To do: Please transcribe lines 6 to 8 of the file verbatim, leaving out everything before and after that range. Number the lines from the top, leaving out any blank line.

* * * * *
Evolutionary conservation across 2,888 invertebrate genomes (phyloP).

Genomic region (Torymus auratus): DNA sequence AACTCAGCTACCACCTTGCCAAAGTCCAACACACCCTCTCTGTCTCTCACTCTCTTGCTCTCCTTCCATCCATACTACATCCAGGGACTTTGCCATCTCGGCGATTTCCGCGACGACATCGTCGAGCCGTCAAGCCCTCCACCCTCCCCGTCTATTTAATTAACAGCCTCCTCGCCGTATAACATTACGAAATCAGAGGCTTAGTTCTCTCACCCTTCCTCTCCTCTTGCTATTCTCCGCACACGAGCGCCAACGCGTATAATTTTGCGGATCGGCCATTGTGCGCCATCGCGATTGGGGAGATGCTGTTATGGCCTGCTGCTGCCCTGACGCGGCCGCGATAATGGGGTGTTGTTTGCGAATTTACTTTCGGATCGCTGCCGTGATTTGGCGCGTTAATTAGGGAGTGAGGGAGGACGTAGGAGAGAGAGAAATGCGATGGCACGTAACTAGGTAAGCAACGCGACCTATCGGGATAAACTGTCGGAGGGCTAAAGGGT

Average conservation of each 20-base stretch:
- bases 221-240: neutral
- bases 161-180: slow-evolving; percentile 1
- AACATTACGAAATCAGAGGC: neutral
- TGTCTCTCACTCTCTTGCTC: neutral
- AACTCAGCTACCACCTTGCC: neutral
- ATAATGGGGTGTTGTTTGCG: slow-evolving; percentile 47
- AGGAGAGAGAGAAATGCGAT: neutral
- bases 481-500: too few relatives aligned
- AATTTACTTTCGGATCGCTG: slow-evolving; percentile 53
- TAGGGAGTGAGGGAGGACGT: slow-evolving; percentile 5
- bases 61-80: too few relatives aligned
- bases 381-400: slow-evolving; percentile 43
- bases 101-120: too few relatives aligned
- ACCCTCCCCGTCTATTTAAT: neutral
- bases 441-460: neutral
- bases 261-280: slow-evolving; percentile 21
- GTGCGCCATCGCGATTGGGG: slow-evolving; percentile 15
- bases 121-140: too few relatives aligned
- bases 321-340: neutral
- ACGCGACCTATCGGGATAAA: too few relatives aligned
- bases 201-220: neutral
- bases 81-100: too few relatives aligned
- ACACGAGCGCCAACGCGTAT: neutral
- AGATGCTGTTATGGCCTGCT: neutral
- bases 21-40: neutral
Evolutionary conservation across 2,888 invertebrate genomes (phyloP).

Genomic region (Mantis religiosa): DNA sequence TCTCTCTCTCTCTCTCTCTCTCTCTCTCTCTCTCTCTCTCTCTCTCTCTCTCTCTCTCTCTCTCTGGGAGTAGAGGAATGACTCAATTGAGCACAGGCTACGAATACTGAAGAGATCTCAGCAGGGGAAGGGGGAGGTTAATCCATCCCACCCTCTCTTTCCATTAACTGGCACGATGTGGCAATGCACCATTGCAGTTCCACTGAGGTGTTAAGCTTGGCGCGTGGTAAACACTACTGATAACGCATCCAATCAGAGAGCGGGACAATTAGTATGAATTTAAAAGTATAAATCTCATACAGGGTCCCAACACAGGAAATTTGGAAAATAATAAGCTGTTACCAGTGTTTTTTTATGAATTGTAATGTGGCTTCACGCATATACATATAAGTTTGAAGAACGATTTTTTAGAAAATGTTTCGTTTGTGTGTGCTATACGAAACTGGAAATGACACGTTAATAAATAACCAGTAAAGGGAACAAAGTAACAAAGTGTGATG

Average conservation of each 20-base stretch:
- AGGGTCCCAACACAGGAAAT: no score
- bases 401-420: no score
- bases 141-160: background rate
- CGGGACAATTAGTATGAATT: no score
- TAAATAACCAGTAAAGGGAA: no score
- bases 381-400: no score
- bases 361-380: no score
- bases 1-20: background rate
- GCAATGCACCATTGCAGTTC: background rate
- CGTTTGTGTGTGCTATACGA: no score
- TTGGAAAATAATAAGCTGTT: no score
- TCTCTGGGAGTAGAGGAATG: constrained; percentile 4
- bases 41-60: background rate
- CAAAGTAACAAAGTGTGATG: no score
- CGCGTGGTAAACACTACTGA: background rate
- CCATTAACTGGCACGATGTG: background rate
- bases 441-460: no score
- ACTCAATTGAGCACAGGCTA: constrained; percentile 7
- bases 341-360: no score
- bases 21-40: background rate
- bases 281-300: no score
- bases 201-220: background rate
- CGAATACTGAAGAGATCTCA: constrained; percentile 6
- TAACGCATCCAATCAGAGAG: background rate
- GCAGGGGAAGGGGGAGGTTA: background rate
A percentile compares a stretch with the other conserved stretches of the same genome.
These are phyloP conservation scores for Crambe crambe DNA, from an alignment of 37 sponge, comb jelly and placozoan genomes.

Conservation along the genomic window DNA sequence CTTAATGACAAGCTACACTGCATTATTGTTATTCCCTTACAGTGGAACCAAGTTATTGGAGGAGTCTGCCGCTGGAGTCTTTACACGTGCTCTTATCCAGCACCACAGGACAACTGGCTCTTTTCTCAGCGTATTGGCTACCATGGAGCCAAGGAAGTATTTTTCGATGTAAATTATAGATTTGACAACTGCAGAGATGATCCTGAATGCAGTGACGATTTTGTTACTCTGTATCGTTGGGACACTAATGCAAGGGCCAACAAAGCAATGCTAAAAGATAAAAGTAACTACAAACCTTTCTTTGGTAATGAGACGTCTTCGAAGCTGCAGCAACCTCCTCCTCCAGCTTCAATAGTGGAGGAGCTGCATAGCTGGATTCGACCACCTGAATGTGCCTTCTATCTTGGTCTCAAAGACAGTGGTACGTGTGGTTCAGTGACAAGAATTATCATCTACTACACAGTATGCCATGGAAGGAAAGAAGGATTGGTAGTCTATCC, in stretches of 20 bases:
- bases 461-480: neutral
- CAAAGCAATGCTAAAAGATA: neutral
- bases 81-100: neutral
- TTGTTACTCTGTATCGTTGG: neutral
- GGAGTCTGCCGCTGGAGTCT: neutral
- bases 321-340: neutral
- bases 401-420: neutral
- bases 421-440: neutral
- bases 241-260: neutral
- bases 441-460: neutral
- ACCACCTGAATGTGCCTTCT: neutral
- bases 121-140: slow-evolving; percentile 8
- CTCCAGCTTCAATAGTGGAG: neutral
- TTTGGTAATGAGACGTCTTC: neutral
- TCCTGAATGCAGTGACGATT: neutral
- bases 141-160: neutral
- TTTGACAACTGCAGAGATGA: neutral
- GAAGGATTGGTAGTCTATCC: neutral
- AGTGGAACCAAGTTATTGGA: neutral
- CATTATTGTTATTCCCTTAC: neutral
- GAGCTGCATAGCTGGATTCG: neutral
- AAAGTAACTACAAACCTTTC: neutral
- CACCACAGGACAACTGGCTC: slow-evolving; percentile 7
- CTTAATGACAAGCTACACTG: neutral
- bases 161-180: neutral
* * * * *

- AACATTACGAAATCAGAGGC: neutral
- TGTCTCTCACTCTCTTGCTC: neutral
- AACTCAGCTACCACCTTGCC: neutral